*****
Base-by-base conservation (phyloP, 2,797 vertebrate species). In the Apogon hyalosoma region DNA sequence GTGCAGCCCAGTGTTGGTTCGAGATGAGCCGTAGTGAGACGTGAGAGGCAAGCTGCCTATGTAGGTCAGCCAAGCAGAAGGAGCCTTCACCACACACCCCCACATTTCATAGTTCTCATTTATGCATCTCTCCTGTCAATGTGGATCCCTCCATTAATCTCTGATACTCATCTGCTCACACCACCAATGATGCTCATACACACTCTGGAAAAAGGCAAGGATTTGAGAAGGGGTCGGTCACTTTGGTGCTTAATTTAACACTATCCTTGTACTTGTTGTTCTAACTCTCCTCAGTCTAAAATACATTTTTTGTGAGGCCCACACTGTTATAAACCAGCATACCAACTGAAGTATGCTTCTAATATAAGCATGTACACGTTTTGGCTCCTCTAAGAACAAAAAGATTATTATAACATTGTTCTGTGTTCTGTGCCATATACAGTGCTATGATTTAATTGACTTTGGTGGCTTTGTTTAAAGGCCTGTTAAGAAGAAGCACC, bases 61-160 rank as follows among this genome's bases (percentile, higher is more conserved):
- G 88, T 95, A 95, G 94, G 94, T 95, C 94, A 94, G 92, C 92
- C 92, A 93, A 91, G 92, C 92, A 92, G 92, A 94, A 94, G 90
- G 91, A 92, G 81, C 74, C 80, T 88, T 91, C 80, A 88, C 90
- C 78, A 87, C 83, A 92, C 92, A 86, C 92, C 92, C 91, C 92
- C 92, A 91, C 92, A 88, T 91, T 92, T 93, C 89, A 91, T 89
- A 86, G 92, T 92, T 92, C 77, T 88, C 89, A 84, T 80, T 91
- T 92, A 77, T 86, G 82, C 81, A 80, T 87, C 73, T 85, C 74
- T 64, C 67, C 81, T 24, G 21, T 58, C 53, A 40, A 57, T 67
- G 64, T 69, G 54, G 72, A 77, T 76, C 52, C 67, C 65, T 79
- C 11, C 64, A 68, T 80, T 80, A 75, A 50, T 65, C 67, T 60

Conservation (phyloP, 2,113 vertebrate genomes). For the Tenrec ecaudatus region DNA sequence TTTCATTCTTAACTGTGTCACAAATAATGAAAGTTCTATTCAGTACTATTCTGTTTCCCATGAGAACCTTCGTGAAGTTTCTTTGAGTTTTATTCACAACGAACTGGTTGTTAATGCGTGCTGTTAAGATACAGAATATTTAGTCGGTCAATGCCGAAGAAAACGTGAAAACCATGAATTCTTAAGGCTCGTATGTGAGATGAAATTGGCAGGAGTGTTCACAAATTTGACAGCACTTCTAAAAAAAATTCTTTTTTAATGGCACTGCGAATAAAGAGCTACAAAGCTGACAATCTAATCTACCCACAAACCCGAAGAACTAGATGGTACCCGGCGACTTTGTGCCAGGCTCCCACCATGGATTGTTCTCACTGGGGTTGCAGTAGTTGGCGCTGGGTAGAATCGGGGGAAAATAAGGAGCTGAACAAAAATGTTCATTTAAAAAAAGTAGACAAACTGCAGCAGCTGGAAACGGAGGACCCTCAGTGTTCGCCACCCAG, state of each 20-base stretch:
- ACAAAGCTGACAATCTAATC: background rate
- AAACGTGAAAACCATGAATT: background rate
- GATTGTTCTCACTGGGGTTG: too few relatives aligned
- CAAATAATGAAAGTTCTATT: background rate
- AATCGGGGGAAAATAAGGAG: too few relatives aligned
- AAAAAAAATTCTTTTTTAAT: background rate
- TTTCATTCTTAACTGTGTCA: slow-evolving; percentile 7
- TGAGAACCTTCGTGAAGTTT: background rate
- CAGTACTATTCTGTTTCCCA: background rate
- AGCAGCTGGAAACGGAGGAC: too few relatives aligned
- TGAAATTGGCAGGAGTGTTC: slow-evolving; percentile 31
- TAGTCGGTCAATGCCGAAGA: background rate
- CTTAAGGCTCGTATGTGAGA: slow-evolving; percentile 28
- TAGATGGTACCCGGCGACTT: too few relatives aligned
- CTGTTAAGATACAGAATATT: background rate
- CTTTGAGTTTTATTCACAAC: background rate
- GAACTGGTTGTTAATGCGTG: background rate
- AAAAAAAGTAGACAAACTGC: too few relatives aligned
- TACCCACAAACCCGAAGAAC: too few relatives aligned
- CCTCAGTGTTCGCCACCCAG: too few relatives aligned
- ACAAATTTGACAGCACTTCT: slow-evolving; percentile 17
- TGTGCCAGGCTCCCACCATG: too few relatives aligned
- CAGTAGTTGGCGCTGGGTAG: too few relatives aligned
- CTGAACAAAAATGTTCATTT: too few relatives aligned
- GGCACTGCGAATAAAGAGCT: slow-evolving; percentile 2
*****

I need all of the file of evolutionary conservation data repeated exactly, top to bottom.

Base-by-base conservation (phyloP, 2,797 vertebrate species). In the Apogon hyalosoma region DNA sequence GTGCAGCCCAGTGTTGGTTCGAGATGAGCCGTAGTGAGACGTGAGAGGCAAGCTGCCTATGTAGGTCAGCCAAGCAGAAGGAGCCTTCACCACACACCCCCACATTTCATAGTTCTCATTTATGCATCTCTCCTGTCAATGTGGATCCCTCCATTAATCTCTGATACTCATCTGCTCACACCACCAATGATGCTCATACACACTCTGGAAAAAGGCAAGGATTTGAGAAGGGGTCGGTCACTTTGGTGCTTAATTTAACACTATCCTTGTACTTGTTGTTCTAACTCTCCTCAGTCTAAAATACATTTTTTGTGAGGCCCACACTGTTATAAACCAGCATACCAACTGAAGTATGCTTCTAATATAAGCATGTACACGTTTTGGCTCCTCTAAGAACAAAAAGATTATTATAACATTGTTCTGTGTTCTGTGCCATATACAGTGCTATGATTTAATTGACTTTGGTGGCTTTGTTTAAAGGCCTGTTAAGAAGAAGCACC, bases 61-160 rank as follows among this genome's bases (percentile, higher is more conserved):
- G 88, T 95, A 95, G 94, G 94, T 95, C 94, A 94, G 92, C 92
- C 92, A 93, A 91, G 92, C 92, A 92, G 92, A 94, A 94, G 90
- G 91, A 92, G 81, C 74, C 80, T 88, T 91, C 80, A 88, C 90
- C 78, A 87, C 83, A 92, C 92, A 86, C 92, C 92, C 91, C 92
- C 92, A 91, C 92, A 88, T 91, T 92, T 93, C 89, A 91, T 89
- A 86, G 92, T 92, T 92, C 77, T 88, C 89, A 84, T 80, T 91
- T 92, A 77, T 86, G 82, C 81, A 80, T 87, C 73, T 85, C 74
- T 64, C 67, C 81, T 24, G 21, T 58, C 53, A 40, A 57, T 67
- G 64, T 69, G 54, G 72, A 77, T 76, C 52, C 67, C 65, T 79
- C 11, C 64, A 68, T 80, T 80, A 75, A 50, T 65, C 67, T 60

Conservation (phyloP, 2,113 vertebrate genomes). For the Tenrec ecaudatus region DNA sequence TTTCATTCTTAACTGTGTCACAAATAATGAAAGTTCTATTCAGTACTATTCTGTTTCCCATGAGAACCTTCGTGAAGTTTCTTTGAGTTTTATTCACAACGAACTGGTTGTTAATGCGTGCTGTTAAGATACAGAATATTTAGTCGGTCAATGCCGAAGAAAACGTGAAAACCATGAATTCTTAAGGCTCGTATGTGAGATGAAATTGGCAGGAGTGTTCACAAATTTGACAGCACTTCTAAAAAAAATTCTTTTTTAATGGCACTGCGAATAAAGAGCTACAAAGCTGACAATCTAATCTACCCACAAACCCGAAGAACTAGATGGTACCCGGCGACTTTGTGCCAGGCTCCCACCATGGATTGTTCTCACTGGGGTTGCAGTAGTTGGCGCTGGGTAGAATCGGGGGAAAATAAGGAGCTGAACAAAAATGTTCATTTAAAAAAAGTAGACAAACTGCAGCAGCTGGAAACGGAGGACCCTCAGTGTTCGCCACCCAG, state of each 20-base stretch:
- ACAAAGCTGACAATCTAATC: background rate
- AAACGTGAAAACCATGAATT: background rate
- GATTGTTCTCACTGGGGTTG: too few relatives aligned
- CAAATAATGAAAGTTCTATT: background rate
- AATCGGGGGAAAATAAGGAG: too few relatives aligned
- AAAAAAAATTCTTTTTTAAT: background rate
- TTTCATTCTTAACTGTGTCA: slow-evolving; percentile 7
- TGAGAACCTTCGTGAAGTTT: background rate
- CAGTACTATTCTGTTTCCCA: background rate
- AGCAGCTGGAAACGGAGGAC: too few relatives aligned
- TGAAATTGGCAGGAGTGTTC: slow-evolving; percentile 31
- TAGTCGGTCAATGCCGAAGA: background rate
- CTTAAGGCTCGTATGTGAGA: slow-evolving; percentile 28
- TAGATGGTACCCGGCGACTT: too few relatives aligned
- CTGTTAAGATACAGAATATT: background rate
- CTTTGAGTTTTATTCACAAC: background rate
- GAACTGGTTGTTAATGCGTG: background rate
- AAAAAAAGTAGACAAACTGC: too few relatives aligned
- TACCCACAAACCCGAAGAAC: too few relatives aligned
- CCTCAGTGTTCGCCACCCAG: too few relatives aligned
- ACAAATTTGACAGCACTTCT: slow-evolving; percentile 17
- TGTGCCAGGCTCCCACCATG: too few relatives aligned
- CAGTAGTTGGCGCTGGGTAG: too few relatives aligned
- CTGAACAAAAATGTTCATTT: too few relatives aligned
- GGCACTGCGAATAAAGAGCT: slow-evolving; percentile 2